But again, 20 issues of build-up for one quick joke? We didn’t even get a real fight scene out of the guy. And the hasty conclusion to Aaron’s run will always leave me wondering if making Vengeance out to be a gag villain was the original intention all along, or if something much more interesting had been in the cards.
Perhaps the greatest of all the hobo villains, Tatterdemalion first appeared in Marvel Team-Up #93 where he battled Werewolf by Night and Spider-Man. The gist of this guy is that he’s homeless, he hates money, he smells really bad and he has gloves that can dissolve all paper or fabric but only paper and fabric. He combined these traits into a supervillain identity and began his quest to destroy money, fancy clothing and anything else that rich people enjoy by way of his corrosive gloves and terrible hygiene.
Tatterdemalion fought Ghost Rider only once, in Ghost Rider (Vol. 1) #55. In this story, Johnny Blaze and Jack Russell (AKA Werewolf by Night) both happen to be at Las Vegas at the same time when Tatterdemalion attacks a casino, destroying some guy’s tuxedo because that was the cusp of his brilliant scheme. Unfortunately, instead of fighting Tatterdemalion, they fight each other and he gets away.
As it happens, Tatterdemalion’s insidious scheme to destroy all that the wealthy hold dear reaches further than dissolving random articles of clothing. He’s going to destroy a racecar. Rich people love racecars. Anyway, Werewolf by Night tries to stop him, but Tatterdemalion easily thwarts him with the terrible smell of his hobo blanket. He then beats the wolf-man into submission with his lead-weighted scarf because Michael Fleisher was actually paid to write this and he should be ashamed of himself.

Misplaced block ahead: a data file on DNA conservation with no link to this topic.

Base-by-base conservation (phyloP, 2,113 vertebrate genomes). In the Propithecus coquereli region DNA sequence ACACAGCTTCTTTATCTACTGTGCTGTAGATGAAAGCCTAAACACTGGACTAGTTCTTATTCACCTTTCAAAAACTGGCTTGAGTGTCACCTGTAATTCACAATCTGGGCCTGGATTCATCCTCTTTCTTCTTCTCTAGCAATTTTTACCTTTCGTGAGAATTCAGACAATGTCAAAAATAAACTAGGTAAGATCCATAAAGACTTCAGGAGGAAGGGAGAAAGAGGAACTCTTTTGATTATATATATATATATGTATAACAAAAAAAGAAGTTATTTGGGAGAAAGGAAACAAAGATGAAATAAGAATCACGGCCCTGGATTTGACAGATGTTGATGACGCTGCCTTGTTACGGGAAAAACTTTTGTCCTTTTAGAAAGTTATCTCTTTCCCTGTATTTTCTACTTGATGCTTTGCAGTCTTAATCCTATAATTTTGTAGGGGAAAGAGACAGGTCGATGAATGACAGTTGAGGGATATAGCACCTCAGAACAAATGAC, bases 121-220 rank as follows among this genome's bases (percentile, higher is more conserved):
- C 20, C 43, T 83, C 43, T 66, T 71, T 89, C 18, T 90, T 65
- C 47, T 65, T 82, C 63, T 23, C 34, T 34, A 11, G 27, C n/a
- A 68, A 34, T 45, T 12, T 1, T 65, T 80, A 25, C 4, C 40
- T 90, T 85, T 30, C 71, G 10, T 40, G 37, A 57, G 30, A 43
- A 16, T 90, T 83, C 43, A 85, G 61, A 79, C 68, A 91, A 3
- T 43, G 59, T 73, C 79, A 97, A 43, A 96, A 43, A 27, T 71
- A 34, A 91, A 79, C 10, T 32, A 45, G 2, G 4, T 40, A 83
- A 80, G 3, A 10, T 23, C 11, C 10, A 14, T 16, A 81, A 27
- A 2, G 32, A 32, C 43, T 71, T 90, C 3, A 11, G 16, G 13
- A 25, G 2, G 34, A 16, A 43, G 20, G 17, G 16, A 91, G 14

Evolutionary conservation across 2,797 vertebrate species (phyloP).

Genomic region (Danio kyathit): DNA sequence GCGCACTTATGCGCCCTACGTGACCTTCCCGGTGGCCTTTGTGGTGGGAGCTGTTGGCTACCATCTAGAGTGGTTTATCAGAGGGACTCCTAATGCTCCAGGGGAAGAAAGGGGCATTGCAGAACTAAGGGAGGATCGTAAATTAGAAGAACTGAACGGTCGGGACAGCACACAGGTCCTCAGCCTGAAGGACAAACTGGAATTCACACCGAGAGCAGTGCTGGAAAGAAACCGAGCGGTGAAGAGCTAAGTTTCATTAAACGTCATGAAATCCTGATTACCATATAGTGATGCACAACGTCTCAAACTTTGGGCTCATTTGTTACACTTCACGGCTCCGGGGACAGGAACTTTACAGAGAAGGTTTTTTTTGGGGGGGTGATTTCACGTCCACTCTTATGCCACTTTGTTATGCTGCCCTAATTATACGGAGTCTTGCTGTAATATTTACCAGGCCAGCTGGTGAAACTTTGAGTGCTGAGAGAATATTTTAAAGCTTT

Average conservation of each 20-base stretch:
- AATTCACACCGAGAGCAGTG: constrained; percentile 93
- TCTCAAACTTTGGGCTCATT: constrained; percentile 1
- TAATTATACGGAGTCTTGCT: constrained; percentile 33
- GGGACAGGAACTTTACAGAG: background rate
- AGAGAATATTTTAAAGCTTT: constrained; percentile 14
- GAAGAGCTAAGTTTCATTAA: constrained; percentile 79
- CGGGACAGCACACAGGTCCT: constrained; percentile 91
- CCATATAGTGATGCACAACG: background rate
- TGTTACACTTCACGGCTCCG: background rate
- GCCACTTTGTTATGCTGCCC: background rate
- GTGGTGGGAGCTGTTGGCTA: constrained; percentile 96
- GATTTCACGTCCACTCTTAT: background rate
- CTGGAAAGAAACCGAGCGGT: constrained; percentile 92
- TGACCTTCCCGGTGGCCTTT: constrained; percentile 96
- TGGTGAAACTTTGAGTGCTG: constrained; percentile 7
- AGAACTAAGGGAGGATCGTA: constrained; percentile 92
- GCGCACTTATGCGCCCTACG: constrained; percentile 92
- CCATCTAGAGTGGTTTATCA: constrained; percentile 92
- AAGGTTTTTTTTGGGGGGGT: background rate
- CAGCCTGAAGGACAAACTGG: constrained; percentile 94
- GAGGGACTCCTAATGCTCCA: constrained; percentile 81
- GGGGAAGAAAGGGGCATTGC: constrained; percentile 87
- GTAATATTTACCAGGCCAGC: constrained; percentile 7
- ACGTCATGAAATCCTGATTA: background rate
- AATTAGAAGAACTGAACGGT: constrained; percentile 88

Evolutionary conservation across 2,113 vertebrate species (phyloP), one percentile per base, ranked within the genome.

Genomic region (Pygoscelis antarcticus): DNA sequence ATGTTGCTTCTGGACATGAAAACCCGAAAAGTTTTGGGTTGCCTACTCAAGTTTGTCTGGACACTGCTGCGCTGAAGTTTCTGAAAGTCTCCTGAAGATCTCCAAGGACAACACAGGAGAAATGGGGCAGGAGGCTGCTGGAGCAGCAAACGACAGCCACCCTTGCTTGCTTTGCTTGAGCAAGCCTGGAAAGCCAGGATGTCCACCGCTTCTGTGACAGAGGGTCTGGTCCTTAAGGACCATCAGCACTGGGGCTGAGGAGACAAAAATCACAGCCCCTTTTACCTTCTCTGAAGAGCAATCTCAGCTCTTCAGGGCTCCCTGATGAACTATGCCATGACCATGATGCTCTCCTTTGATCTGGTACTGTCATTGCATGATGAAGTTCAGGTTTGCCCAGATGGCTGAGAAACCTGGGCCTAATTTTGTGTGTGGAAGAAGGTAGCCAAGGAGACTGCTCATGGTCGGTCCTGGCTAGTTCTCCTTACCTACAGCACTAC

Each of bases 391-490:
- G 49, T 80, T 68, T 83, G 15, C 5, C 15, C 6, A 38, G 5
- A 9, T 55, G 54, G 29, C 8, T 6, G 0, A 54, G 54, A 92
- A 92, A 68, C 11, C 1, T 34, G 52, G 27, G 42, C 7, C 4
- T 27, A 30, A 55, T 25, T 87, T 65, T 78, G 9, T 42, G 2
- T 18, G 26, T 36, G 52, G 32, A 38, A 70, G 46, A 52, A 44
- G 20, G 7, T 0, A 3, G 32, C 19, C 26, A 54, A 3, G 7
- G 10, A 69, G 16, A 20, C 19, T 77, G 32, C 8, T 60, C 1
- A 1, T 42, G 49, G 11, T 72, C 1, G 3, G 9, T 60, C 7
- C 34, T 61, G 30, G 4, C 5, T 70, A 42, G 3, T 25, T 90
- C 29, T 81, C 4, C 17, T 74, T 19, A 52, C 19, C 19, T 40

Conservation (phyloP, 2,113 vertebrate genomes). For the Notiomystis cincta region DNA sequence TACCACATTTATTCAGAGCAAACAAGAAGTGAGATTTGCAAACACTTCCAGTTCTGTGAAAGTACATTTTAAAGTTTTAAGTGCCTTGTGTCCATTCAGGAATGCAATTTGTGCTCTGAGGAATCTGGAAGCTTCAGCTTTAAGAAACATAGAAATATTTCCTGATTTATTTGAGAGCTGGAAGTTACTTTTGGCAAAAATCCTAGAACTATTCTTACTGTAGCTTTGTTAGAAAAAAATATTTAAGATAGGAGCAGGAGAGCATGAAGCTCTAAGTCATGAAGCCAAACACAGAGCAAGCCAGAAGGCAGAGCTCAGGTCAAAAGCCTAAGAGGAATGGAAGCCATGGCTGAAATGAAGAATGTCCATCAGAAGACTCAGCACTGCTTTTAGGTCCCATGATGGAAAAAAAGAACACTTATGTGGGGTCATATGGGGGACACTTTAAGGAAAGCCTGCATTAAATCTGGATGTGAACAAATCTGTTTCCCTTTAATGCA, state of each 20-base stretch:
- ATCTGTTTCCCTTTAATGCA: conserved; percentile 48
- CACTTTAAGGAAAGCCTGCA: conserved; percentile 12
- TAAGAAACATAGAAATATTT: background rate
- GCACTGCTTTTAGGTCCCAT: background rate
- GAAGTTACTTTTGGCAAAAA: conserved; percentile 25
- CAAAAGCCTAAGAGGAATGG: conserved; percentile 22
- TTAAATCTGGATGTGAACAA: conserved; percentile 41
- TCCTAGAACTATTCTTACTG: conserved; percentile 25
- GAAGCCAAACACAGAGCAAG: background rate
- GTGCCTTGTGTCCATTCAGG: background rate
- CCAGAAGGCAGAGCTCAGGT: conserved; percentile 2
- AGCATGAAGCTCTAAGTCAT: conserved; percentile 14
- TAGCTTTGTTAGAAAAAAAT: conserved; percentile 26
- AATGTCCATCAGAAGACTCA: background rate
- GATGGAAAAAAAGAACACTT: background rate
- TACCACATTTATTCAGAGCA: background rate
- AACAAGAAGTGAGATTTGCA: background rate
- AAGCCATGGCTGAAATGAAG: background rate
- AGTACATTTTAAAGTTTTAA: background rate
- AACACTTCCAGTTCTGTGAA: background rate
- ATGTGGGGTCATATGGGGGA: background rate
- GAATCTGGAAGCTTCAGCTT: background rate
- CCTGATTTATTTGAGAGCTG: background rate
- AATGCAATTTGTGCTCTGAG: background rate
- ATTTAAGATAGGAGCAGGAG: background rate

Tatterdemalion then makes off with the racecar only to be pursued by the Ghost Rider. The Spirit of Vengeance uses the powers of his hellfire to force the stinky bum to face his mortal sins, thus restoring his sanity through self-actualization and confession. Tatterdemalion is taken to prison to be reformed and maybe take a shower.
Nah, I’m just kidding. Ghost Rider forces him to drive the racecar over a cliff and kills him in a giant ball of flames and twisted metal wreckage.
And nothing of value was lost.
3. Black JuJu
I feel like I’m picking on Michael Fleisher, as the overarching story during his run on Ghost Rider Vol. 1 wasn’t half bad, it’s just that he populated it with some of the worst villains you can possibly imagine. I already covered Tatterdemalion, but for your sake, I’ve also skipped the likes of Moondark and Water Wizard.
However, there is no skipping the glory that is perhaps Fleisher’s most infamous bad idea. And that is Black JuJu.
“Black JuJu, “blackest evil”, “blackness where you lurk…” I’m sensing a trend, here.
As a matter of fact, though the character is identified as Black JuJu in the promo caption at the end of Ghost Rider #59 (“Coming next ish: The Murderous Menace of – Black JuJu!”) and, as you can clearly see, on the cover of Ghost Rider #60, I think editors Davis A. Kraft and Jim Shooter realized at the last moment just how stupidly offensive the entire character concept was. I say this because, in the issue-itself, the character is exclusively identified by the less catchy name “Destroyer of Demons.”
As it so happens, Reverend Joshua is a descendant of a great demon slayer of the Yoruba people, who once dwelt in darkest Africa. The original Destroyer of Demons got his powers from a mystical amulet that was given to him by a witch doctor, who in turn received from a leopard god while he was chillin’ in a cave for some reason. Joshua eventually had the amulet passed to him by his father (who was a former slave) and swore to carry on the family tradition of dressing like this: